Of course, this won’t always be possible. Many people will end up walking local streets instead. This isn’t all bad though, as you get the chance to explore your neighborhood. Listening to some music and keeping an eye out for interesting things in your environment can help make the experience more interesting.
Walking Can Be A Social Activity
You don’t need to walk on your own. Walking with someone else is a fantastic way to combine exercise and social connection. In fact, walking with a close friend might end up feeling like a long catch-up, rather than exercise.
You may find some walking groups in your local community too. These can be amazing ways to make new friends and explore your environment.
It Gets You On Your Feet And Moving
Many of us spend far too much time sitting and not enough time on our feet. Excessive sitting has even been linked to an increased risk of disease and dying prematurely (although, despite popular myths, sitting is not the new smoking).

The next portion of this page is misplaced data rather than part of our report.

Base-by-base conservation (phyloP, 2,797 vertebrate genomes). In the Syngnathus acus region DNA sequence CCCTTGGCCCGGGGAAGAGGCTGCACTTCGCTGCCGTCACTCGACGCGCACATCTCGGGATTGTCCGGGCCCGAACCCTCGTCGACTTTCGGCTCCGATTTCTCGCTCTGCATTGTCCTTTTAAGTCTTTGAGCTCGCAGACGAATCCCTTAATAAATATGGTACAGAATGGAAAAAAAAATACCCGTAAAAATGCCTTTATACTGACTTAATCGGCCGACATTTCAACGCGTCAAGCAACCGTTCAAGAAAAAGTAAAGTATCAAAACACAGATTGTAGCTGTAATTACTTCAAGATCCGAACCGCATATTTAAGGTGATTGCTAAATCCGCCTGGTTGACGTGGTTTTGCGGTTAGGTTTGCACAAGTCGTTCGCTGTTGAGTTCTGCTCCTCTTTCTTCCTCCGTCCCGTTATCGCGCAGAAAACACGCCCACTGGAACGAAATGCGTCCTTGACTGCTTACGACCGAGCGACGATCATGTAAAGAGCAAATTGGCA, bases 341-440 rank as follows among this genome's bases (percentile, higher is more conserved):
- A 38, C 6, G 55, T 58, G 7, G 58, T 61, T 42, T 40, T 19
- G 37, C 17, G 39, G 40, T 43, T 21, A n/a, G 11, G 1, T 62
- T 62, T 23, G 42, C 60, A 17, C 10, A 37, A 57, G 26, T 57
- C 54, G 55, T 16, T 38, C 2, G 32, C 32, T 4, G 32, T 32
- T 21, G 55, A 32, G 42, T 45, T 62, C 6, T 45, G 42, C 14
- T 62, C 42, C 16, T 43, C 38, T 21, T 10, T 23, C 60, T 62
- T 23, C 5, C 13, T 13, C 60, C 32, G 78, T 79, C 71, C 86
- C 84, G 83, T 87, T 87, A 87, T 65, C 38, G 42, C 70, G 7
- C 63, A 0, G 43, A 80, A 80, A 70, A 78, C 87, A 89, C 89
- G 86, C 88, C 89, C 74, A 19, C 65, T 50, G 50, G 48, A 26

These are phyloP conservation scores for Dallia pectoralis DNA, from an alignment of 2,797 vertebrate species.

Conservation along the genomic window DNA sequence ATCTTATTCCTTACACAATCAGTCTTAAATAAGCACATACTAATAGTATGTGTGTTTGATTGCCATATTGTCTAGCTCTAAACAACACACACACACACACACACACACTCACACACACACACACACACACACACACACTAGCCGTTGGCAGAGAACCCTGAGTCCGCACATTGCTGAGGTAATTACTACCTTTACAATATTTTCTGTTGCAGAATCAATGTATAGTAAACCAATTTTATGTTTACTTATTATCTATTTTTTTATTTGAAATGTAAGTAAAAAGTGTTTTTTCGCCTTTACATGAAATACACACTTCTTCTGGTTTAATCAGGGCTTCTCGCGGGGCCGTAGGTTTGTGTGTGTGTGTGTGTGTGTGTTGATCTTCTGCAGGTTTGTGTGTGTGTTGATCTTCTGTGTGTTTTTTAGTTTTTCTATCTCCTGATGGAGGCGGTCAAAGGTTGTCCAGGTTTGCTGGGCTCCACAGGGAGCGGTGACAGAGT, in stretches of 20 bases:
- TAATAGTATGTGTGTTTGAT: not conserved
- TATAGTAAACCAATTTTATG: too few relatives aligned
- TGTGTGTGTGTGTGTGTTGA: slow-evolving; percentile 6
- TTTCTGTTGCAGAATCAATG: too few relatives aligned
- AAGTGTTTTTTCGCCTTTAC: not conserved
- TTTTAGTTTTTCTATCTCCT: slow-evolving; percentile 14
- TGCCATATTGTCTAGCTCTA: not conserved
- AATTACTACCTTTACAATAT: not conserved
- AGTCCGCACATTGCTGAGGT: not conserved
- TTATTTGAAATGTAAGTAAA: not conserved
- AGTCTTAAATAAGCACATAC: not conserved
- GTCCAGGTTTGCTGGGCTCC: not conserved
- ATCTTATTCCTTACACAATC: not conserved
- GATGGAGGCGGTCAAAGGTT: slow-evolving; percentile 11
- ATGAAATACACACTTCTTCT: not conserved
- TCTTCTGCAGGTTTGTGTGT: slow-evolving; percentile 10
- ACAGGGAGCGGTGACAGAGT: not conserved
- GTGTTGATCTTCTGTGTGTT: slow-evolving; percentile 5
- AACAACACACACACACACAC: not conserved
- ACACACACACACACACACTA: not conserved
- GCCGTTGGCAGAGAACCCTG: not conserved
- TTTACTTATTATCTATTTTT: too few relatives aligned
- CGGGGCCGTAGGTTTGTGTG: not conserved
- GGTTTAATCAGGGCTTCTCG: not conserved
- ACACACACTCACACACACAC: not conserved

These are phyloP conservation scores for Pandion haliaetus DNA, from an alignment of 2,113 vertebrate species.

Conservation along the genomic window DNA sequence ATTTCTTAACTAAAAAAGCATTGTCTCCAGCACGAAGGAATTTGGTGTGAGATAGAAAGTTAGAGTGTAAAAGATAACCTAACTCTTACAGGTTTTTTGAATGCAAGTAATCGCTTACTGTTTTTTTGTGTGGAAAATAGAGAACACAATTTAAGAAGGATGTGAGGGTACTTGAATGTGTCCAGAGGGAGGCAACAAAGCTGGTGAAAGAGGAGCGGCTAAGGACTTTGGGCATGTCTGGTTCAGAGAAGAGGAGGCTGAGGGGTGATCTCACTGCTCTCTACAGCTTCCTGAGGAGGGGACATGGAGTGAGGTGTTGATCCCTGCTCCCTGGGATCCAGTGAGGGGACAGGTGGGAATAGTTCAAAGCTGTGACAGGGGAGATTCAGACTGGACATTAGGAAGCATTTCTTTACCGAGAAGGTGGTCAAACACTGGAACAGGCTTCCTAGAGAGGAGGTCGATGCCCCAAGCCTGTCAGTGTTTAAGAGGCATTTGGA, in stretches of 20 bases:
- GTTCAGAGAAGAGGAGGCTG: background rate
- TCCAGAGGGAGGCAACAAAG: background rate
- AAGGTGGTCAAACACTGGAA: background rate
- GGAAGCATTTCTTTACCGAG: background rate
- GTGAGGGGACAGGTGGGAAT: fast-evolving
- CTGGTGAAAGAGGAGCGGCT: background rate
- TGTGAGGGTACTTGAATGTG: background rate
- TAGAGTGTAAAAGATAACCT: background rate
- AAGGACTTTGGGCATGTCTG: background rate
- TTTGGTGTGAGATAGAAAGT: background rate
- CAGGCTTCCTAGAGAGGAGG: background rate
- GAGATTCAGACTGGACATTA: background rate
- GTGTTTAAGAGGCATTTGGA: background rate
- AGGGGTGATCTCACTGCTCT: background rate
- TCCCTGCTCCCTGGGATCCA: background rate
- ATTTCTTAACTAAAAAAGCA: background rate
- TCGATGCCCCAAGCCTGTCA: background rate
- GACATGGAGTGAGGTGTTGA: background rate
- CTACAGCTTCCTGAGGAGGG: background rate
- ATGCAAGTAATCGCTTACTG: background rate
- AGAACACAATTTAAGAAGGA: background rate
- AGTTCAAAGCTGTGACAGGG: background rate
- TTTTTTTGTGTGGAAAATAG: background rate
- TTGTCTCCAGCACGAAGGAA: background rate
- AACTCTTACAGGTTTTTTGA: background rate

Walking is an easy way to get off your butt. Even just getting up and doing a circuit of the room every half an hour can be amazing (especially for those of us who work from home).
You’re Improving Your Mental Health
Exercise, of any type, helps to improve mental health – decreasing the risk of depression and helping people to recover from depression, along with many other mental health issues.
Some of the features of walking make it particularly powerful for mental health.